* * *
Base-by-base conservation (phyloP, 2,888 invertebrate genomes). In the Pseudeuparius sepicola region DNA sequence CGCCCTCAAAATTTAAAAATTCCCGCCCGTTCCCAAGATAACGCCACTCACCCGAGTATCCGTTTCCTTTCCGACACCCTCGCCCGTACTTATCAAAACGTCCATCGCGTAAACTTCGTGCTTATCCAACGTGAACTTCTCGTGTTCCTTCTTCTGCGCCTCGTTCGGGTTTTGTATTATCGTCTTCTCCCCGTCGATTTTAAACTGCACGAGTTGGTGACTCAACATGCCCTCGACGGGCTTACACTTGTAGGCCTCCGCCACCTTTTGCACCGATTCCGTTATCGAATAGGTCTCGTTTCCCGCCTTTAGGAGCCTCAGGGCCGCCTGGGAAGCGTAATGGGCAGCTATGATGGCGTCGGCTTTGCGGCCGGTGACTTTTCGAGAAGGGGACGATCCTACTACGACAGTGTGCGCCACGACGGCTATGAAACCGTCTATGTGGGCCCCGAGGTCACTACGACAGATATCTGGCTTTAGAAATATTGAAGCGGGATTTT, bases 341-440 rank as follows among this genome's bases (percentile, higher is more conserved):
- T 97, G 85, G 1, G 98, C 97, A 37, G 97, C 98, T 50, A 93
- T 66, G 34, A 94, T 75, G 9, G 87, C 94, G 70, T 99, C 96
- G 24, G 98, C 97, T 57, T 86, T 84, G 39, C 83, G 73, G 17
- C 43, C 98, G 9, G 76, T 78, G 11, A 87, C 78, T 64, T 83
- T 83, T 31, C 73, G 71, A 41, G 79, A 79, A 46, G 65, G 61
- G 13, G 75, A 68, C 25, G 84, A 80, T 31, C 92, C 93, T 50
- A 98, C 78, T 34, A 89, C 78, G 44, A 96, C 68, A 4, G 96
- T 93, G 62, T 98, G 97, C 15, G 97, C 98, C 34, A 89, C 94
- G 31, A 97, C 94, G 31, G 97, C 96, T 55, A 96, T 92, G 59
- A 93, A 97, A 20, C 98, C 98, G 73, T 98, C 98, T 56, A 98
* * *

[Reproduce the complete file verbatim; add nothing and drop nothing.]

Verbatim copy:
Base-by-base conservation (phyloP, 2,888 invertebrate genomes). In the Pseudeuparius sepicola region DNA sequence CGCCCTCAAAATTTAAAAATTCCCGCCCGTTCCCAAGATAACGCCACTCACCCGAGTATCCGTTTCCTTTCCGACACCCTCGCCCGTACTTATCAAAACGTCCATCGCGTAAACTTCGTGCTTATCCAACGTGAACTTCTCGTGTTCCTTCTTCTGCGCCTCGTTCGGGTTTTGTATTATCGTCTTCTCCCCGTCGATTTTAAACTGCACGAGTTGGTGACTCAACATGCCCTCGACGGGCTTACACTTGTAGGCCTCCGCCACCTTTTGCACCGATTCCGTTATCGAATAGGTCTCGTTTCCCGCCTTTAGGAGCCTCAGGGCCGCCTGGGAAGCGTAATGGGCAGCTATGATGGCGTCGGCTTTGCGGCCGGTGACTTTTCGAGAAGGGGACGATCCTACTACGACAGTGTGCGCCACGACGGCTATGAAACCGTCTATGTGGGCCCCGAGGTCACTACGACAGATATCTGGCTTTAGAAATATTGAAGCGGGATTTT, bases 341-440 rank as follows among this genome's bases (percentile, higher is more conserved):
- T 97, G 85, G 1, G 98, C 97, A 37, G 97, C 98, T 50, A 93
- T 66, G 34, A 94, T 75, G 9, G 87, C 94, G 70, T 99, C 96
- G 24, G 98, C 97, T 57, T 86, T 84, G 39, C 83, G 73, G 17
- C 43, C 98, G 9, G 76, T 78, G 11, A 87, C 78, T 64, T 83
- T 83, T 31, C 73, G 71, A 41, G 79, A 79, A 46, G 65, G 61
- G 13, G 75, A 68, C 25, G 84, A 80, T 31, C 92, C 93, T 50
- A 98, C 78, T 34, A 89, C 78, G 44, A 96, C 68, A 4, G 96
- T 93, G 62, T 98, G 97, C 15, G 97, C 98, C 34, A 89, C 94
- G 31, A 97, C 94, G 31, G 97, C 96, T 55, A 96, T 92, G 59
- A 93, A 97, A 20, C 98, C 98, G 73, T 98, C 98, T 56, A 98